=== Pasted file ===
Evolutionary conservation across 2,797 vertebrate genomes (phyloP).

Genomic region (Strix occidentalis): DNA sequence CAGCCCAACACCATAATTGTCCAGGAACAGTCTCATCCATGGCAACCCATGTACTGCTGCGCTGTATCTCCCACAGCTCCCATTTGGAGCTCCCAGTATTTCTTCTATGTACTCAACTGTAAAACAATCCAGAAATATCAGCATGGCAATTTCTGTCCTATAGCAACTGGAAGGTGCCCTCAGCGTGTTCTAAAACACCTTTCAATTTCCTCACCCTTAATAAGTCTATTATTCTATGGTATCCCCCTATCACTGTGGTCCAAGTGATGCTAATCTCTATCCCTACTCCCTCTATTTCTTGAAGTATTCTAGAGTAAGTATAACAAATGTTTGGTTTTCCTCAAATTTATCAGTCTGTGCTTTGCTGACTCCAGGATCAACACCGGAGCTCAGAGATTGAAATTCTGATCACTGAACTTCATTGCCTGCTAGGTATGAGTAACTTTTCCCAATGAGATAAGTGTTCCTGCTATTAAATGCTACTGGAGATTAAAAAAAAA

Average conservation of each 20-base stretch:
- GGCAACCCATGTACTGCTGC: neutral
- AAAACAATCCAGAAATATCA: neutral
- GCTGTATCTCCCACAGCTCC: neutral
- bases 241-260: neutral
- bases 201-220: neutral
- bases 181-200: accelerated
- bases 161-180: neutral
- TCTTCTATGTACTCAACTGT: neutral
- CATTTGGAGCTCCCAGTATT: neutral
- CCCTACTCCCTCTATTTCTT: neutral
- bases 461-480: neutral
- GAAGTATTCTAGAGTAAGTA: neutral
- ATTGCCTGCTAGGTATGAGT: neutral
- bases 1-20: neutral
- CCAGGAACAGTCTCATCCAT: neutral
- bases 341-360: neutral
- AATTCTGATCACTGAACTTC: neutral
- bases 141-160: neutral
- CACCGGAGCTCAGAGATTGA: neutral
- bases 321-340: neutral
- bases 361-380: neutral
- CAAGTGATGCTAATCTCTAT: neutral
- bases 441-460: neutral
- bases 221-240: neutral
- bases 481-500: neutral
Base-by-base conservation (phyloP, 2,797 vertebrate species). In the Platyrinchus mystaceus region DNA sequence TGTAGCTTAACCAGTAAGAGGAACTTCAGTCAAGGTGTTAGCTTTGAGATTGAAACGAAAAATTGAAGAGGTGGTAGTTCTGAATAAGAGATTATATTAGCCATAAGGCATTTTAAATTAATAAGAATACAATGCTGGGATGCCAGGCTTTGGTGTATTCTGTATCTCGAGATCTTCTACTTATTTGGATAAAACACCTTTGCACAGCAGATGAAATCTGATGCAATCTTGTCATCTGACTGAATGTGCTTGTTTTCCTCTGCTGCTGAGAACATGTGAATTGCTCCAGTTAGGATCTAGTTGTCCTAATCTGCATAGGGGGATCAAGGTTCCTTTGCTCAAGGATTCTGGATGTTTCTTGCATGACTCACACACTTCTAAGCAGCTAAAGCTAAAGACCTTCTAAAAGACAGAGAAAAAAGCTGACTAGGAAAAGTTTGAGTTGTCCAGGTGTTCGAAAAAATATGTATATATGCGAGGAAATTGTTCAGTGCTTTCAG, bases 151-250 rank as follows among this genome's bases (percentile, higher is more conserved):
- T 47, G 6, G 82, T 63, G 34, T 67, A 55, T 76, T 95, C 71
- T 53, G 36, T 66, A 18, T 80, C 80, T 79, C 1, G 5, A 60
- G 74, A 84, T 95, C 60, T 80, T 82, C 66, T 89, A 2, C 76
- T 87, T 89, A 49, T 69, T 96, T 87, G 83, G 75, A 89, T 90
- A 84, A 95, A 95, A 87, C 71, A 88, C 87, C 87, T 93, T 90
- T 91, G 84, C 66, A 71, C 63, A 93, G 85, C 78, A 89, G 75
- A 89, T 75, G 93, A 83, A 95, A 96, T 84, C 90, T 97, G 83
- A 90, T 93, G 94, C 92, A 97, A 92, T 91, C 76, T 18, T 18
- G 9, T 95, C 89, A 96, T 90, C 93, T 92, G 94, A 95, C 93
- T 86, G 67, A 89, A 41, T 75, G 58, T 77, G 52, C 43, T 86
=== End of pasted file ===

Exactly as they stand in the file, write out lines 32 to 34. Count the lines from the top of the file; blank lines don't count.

- G 74, A 84, T 95, C 60, T 80, T 82, C 66, T 89, A 2, C 76
- T 87, T 89, A 49, T 69, T 96, T 87, G 83, G 75, A 89, T 90
- A 84, A 95, A 95, A 87, C 71, A 88, C 87, C 87, T 93, T 90